Prime Minister Theresa May surprised the country in April with the announcement of a snap general election, set to be held on 8 June 2017 (BBC, 2017).
A recent survey showed that 55% of citizens are concerned the UK will deteriorate in the coming years (House of Lords, 2017), and the NHS will be a key electoral issue.
Brexit is going to affect the NHS deeply, since we will lose health research funding from the EU, and the government will have to meet the shortfall as well as bolster notoriously underfunded health services. Earlier this year, the Royal College of Midwives (RCM) reported that the pay restraint for midwives employed by the NHS was going to continue into its seventh year in 2017, which John Skewes, RCM Director for Policy, Employee Relations and Communications, described as ‘reckless in the extreme’ and a ‘disastrous policy’ (Dabrowski, 2017a).
It is unclear how Brexit will affect the willingness and ability of health workers from other EU countries to seek employment with the NHS. Brexit is not yet in effect, but only 96 European nurses registered to work in the UK in December 2016 where 1 304 European nurses did so last July. Moreover, a recent survey indicated that 42% of current European NHS staff are thinking of leaving the UK—and more than 5 500 have already done so since the Brexit vote (All Party Parliamentary Health Group, 2017).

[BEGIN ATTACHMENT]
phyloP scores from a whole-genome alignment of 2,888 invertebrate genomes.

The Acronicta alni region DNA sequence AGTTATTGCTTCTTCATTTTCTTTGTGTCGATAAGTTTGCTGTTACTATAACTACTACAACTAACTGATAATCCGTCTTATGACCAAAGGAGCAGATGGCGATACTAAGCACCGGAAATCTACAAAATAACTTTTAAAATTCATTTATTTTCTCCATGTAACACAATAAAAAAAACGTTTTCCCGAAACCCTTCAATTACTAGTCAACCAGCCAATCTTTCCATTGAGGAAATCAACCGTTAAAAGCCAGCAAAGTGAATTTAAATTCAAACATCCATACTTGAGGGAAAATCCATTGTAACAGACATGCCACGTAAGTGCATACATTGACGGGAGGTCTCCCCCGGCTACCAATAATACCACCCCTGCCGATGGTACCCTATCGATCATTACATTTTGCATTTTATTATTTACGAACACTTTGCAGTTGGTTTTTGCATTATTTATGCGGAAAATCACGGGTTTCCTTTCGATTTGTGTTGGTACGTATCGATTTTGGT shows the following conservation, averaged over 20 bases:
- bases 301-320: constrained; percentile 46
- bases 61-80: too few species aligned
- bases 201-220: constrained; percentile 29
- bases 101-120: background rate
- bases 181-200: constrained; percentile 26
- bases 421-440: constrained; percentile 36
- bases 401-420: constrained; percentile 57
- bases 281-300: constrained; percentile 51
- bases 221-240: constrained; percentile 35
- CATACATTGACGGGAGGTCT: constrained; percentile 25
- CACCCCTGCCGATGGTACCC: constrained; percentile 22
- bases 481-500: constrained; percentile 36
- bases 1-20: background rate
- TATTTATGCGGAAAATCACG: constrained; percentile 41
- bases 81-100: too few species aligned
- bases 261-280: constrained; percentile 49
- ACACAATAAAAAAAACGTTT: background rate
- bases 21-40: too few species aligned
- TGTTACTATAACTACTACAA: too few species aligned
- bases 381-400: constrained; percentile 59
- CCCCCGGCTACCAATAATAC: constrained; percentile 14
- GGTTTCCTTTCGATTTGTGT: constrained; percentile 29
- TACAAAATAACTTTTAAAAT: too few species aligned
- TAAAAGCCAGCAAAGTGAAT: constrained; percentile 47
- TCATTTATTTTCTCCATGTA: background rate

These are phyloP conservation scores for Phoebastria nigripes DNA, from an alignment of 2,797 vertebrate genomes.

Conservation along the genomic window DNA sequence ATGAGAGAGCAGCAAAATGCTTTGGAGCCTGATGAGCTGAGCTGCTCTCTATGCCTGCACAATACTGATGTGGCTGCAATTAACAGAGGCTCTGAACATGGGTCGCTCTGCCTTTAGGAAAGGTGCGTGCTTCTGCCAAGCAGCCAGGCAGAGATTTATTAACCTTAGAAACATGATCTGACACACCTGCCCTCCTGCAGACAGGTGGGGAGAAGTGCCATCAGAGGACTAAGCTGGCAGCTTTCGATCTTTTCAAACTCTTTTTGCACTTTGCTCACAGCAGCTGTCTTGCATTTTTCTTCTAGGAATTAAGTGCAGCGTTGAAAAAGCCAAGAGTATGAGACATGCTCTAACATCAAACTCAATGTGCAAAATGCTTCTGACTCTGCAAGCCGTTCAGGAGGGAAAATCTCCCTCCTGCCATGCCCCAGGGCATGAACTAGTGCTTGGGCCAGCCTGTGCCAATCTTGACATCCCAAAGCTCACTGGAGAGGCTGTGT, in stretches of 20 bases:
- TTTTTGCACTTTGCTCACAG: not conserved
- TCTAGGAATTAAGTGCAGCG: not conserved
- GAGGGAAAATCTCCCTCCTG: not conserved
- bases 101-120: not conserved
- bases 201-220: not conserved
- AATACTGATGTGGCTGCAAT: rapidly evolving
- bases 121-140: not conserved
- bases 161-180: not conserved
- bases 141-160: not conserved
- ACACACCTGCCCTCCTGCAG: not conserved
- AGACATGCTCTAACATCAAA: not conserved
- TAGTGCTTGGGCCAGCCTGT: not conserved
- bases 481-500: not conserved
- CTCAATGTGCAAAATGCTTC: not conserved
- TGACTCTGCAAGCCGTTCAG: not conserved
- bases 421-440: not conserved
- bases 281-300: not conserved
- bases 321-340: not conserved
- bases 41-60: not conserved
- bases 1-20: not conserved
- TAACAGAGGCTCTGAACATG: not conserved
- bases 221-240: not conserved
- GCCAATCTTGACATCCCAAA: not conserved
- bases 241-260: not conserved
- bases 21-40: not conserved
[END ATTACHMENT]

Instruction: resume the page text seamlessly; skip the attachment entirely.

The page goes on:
Most importantly, underfunding and staff shortages are going to gravely affect the quality of care that the NHS can provide, and therefore the health of its clients. Cathy Warwick, Chief Executive of the RCM, reported to the House of Lords Select Committee earlier this year: ‘We now know from global research that if you are going to maintain the health and wellbeing of women and babies, they need midwifery input, and that is best delivered by midwives' (Dabrowski, 2017b).
Labour pledges to ‘end the use of exploitative zero hours contracts, close the loopholes in the statutory minimum wage rates’ (Corbyn, 2017), although mere promises might not be enough to unseat Theresa May.
May has shown no desire to meet the Leave campaign's notorious pledge of £350m for the NHS, and her government has not mentioned Brexit at all in the Department of Health's brief policy document, Mandate to NHS England. However, they have promised £100 m for A&E departments (Department of Health, 2017).